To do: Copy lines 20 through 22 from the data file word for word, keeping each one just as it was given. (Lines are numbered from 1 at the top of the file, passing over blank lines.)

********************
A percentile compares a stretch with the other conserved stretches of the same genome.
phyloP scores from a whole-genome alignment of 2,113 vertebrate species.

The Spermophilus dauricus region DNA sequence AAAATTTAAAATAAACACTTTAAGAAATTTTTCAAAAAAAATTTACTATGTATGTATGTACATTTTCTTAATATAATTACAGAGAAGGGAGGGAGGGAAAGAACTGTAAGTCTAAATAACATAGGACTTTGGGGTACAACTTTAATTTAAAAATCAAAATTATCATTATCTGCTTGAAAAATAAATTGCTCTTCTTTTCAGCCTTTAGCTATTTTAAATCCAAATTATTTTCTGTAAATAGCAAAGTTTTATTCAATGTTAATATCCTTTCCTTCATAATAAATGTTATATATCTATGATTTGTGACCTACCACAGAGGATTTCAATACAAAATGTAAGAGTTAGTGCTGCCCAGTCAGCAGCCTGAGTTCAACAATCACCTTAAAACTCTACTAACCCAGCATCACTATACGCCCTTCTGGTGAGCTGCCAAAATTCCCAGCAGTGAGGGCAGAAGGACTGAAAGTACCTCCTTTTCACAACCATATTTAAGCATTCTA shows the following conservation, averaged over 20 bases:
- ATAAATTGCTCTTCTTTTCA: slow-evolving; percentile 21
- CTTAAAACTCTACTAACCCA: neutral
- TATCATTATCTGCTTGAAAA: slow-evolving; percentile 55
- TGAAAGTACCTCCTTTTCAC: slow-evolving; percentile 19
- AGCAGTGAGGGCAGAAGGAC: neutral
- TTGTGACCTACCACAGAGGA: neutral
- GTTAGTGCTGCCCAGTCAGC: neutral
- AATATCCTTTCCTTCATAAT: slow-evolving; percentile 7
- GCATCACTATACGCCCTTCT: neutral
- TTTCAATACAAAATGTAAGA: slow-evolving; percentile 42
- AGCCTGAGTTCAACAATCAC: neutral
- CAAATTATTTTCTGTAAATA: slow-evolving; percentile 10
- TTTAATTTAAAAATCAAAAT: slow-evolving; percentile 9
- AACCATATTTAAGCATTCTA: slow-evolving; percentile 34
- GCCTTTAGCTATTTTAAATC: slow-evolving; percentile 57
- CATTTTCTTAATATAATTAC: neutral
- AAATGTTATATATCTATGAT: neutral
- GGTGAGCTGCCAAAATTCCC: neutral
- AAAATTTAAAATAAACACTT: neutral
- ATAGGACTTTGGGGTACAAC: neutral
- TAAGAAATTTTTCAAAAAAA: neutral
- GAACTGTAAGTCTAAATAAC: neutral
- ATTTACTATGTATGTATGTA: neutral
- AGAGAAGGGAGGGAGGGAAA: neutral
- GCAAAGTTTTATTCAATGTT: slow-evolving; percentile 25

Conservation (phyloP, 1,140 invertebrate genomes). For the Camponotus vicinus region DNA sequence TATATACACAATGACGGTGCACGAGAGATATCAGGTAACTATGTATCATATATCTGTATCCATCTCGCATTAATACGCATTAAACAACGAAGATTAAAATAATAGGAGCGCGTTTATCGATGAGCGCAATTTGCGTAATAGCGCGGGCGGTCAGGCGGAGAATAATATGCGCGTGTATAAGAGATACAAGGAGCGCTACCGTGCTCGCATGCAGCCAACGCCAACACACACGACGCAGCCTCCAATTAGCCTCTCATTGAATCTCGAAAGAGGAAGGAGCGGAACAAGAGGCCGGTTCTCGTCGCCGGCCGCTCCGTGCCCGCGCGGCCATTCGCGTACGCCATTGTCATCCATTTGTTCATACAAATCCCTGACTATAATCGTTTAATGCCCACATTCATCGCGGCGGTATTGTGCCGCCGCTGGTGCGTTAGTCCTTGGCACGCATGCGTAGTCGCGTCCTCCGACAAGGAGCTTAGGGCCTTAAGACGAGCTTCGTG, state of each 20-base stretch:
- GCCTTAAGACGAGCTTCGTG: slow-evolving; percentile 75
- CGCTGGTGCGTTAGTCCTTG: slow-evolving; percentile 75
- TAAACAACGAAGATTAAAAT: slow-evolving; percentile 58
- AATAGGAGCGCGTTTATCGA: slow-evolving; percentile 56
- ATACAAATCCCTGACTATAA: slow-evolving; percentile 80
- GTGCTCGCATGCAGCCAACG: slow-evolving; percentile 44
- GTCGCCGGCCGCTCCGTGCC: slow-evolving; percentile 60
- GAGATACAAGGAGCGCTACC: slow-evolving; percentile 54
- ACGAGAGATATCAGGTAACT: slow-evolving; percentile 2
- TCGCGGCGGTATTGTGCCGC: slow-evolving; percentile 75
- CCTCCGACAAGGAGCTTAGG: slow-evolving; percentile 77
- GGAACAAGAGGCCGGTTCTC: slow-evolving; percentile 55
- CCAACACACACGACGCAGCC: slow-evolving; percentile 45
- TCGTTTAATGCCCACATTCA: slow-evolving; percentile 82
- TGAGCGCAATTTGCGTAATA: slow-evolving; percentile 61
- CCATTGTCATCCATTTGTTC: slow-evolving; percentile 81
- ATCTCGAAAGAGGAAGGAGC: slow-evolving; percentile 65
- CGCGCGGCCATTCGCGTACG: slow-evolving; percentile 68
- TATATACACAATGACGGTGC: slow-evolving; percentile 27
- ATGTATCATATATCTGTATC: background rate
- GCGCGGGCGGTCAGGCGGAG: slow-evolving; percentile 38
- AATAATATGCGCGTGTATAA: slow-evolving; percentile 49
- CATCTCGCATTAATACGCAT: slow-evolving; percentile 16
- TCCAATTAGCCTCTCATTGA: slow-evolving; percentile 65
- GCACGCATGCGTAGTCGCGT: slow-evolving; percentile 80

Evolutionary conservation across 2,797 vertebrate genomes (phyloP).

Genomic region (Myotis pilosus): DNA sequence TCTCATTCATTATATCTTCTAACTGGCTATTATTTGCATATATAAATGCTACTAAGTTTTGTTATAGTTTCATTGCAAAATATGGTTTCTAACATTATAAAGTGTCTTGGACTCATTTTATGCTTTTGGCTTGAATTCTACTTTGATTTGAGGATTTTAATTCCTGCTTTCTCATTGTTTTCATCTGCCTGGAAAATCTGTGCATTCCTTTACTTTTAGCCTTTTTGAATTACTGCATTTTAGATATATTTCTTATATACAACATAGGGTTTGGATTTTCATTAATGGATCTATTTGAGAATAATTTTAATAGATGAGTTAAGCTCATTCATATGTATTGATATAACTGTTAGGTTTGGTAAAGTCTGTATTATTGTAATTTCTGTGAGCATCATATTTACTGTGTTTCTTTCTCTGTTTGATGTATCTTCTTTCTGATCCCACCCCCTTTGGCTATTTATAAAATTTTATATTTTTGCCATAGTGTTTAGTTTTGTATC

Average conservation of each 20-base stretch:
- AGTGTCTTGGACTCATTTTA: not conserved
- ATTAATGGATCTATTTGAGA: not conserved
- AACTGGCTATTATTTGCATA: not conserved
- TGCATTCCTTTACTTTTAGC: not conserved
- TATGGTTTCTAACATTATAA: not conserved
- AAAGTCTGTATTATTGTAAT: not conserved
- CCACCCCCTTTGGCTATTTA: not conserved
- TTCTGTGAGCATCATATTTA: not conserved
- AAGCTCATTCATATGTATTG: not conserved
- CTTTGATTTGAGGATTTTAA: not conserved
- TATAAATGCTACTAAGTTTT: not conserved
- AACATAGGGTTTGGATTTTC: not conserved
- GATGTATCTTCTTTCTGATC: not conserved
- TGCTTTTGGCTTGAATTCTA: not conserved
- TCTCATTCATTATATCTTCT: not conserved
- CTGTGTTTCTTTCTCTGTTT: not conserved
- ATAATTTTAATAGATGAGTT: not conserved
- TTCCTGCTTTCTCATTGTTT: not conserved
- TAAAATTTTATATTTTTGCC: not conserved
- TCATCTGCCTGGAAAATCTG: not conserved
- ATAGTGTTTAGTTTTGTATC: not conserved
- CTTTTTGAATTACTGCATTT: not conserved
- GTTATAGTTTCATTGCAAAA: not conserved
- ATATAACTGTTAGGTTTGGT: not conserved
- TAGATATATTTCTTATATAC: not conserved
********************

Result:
- AAATGTTATATATCTATGAT: neutral
- GGTGAGCTGCCAAAATTCCC: neutral
- AAAATTTAAAATAAACACTT: neutral